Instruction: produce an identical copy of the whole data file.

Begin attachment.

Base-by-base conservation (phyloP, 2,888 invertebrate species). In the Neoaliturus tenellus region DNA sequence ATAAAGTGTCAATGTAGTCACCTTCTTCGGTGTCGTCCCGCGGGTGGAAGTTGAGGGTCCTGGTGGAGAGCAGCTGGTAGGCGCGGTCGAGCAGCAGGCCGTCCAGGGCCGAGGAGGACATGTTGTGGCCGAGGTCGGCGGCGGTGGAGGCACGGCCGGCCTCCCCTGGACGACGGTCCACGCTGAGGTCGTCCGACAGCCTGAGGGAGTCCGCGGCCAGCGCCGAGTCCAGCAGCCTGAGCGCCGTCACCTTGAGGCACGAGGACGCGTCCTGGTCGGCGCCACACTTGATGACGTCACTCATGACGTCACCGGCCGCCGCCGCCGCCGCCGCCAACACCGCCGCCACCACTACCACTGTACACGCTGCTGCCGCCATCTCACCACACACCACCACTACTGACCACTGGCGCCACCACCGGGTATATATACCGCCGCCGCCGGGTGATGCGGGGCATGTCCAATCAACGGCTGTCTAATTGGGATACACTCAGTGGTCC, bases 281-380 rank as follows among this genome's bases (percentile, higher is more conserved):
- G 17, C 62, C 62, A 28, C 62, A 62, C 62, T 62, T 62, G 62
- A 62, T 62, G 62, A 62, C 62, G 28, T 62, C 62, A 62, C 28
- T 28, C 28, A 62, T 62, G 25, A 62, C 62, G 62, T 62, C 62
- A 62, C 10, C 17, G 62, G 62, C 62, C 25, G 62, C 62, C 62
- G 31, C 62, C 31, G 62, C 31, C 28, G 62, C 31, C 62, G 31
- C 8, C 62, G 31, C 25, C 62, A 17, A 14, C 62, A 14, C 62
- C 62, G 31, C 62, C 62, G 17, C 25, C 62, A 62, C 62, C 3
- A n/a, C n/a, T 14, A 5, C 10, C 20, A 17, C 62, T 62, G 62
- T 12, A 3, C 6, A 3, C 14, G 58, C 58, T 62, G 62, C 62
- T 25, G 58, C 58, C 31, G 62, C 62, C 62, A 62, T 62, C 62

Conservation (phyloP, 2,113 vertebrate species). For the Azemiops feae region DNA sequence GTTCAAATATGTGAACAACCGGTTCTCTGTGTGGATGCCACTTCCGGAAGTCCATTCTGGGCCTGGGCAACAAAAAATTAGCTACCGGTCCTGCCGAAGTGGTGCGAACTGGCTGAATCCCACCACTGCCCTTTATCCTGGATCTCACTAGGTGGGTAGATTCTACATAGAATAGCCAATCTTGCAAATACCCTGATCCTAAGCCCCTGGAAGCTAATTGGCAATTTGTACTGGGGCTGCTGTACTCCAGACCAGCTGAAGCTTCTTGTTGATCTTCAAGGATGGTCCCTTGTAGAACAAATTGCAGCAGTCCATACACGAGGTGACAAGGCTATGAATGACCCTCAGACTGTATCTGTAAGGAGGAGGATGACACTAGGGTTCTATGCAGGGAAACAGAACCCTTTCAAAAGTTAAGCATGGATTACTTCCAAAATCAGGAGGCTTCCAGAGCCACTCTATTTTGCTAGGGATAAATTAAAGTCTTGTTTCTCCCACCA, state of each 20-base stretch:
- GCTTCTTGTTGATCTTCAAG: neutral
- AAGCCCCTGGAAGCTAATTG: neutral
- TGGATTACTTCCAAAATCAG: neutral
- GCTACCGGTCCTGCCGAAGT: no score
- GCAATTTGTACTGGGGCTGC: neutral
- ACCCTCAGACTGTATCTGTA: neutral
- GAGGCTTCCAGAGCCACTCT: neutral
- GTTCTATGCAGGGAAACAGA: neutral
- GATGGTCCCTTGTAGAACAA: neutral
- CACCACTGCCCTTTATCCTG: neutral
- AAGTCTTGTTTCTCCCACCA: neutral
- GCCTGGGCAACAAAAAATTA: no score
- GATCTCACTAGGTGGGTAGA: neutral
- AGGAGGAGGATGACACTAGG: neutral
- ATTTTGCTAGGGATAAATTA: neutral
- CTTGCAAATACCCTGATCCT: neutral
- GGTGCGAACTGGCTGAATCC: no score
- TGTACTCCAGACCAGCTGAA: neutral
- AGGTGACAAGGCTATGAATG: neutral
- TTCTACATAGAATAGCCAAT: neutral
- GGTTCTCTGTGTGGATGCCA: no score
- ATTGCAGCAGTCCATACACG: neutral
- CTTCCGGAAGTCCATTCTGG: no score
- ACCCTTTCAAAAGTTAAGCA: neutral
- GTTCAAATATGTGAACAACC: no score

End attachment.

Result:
Base-by-base conservation (phyloP, 2,888 invertebrate species). In the Neoaliturus tenellus region DNA sequence ATAAAGTGTCAATGTAGTCACCTTCTTCGGTGTCGTCCCGCGGGTGGAAGTTGAGGGTCCTGGTGGAGAGCAGCTGGTAGGCGCGGTCGAGCAGCAGGCCGTCCAGGGCCGAGGAGGACATGTTGTGGCCGAGGTCGGCGGCGGTGGAGGCACGGCCGGCCTCCCCTGGACGACGGTCCACGCTGAGGTCGTCCGACAGCCTGAGGGAGTCCGCGGCCAGCGCCGAGTCCAGCAGCCTGAGCGCCGTCACCTTGAGGCACGAGGACGCGTCCTGGTCGGCGCCACACTTGATGACGTCACTCATGACGTCACCGGCCGCCGCCGCCGCCGCCGCCAACACCGCCGCCACCACTACCACTGTACACGCTGCTGCCGCCATCTCACCACACACCACCACTACTGACCACTGGCGCCACCACCGGGTATATATACCGCCGCCGCCGGGTGATGCGGGGCATGTCCAATCAACGGCTGTCTAATTGGGATACACTCAGTGGTCC, bases 281-380 rank as follows among this genome's bases (percentile, higher is more conserved):
- G 17, C 62, C 62, A 28, C 62, A 62, C 62, T 62, T 62, G 62
- A 62, T 62, G 62, A 62, C 62, G 28, T 62, C 62, A 62, C 28
- T 28, C 28, A 62, T 62, G 25, A 62, C 62, G 62, T 62, C 62
- A 62, C 10, C 17, G 62, G 62, C 62, C 25, G 62, C 62, C 62
- G 31, C 62, C 31, G 62, C 31, C 28, G 62, C 31, C 62, G 31
- C 8, C 62, G 31, C 25, C 62, A 17, A 14, C 62, A 14, C 62
- C 62, G 31, C 62, C 62, G 17, C 25, C 62, A 62, C 62, C 3
- A n/a, C n/a, T 14, A 5, C 10, C 20, A 17, C 62, T 62, G 62
- T 12, A 3, C 6, A 3, C 14, G 58, C 58, T 62, G 62, C 62
- T 25, G 58, C 58, C 31, G 62, C 62, C 62, A 62, T 62, C 62

Conservation (phyloP, 2,113 vertebrate species). For the Azemiops feae region DNA sequence GTTCAAATATGTGAACAACCGGTTCTCTGTGTGGATGCCACTTCCGGAAGTCCATTCTGGGCCTGGGCAACAAAAAATTAGCTACCGGTCCTGCCGAAGTGGTGCGAACTGGCTGAATCCCACCACTGCCCTTTATCCTGGATCTCACTAGGTGGGTAGATTCTACATAGAATAGCCAATCTTGCAAATACCCTGATCCTAAGCCCCTGGAAGCTAATTGGCAATTTGTACTGGGGCTGCTGTACTCCAGACCAGCTGAAGCTTCTTGTTGATCTTCAAGGATGGTCCCTTGTAGAACAAATTGCAGCAGTCCATACACGAGGTGACAAGGCTATGAATGACCCTCAGACTGTATCTGTAAGGAGGAGGATGACACTAGGGTTCTATGCAGGGAAACAGAACCCTTTCAAAAGTTAAGCATGGATTACTTCCAAAATCAGGAGGCTTCCAGAGCCACTCTATTTTGCTAGGGATAAATTAAAGTCTTGTTTCTCCCACCA, state of each 20-base stretch:
- GCTTCTTGTTGATCTTCAAG: neutral
- AAGCCCCTGGAAGCTAATTG: neutral
- TGGATTACTTCCAAAATCAG: neutral
- GCTACCGGTCCTGCCGAAGT: no score
- GCAATTTGTACTGGGGCTGC: neutral
- ACCCTCAGACTGTATCTGTA: neutral
- GAGGCTTCCAGAGCCACTCT: neutral
- GTTCTATGCAGGGAAACAGA: neutral
- GATGGTCCCTTGTAGAACAA: neutral
- CACCACTGCCCTTTATCCTG: neutral
- AAGTCTTGTTTCTCCCACCA: neutral
- GCCTGGGCAACAAAAAATTA: no score
- GATCTCACTAGGTGGGTAGA: neutral
- AGGAGGAGGATGACACTAGG: neutral
- ATTTTGCTAGGGATAAATTA: neutral
- CTTGCAAATACCCTGATCCT: neutral
- GGTGCGAACTGGCTGAATCC: no score
- TGTACTCCAGACCAGCTGAA: neutral
- AGGTGACAAGGCTATGAATG: neutral
- TTCTACATAGAATAGCCAAT: neutral
- GGTTCTCTGTGTGGATGCCA: no score
- ATTGCAGCAGTCCATACACG: neutral
- CTTCCGGAAGTCCATTCTGG: no score
- ACCCTTTCAAAAGTTAAGCA: neutral
- GTTCAAATATGTGAACAACC: no score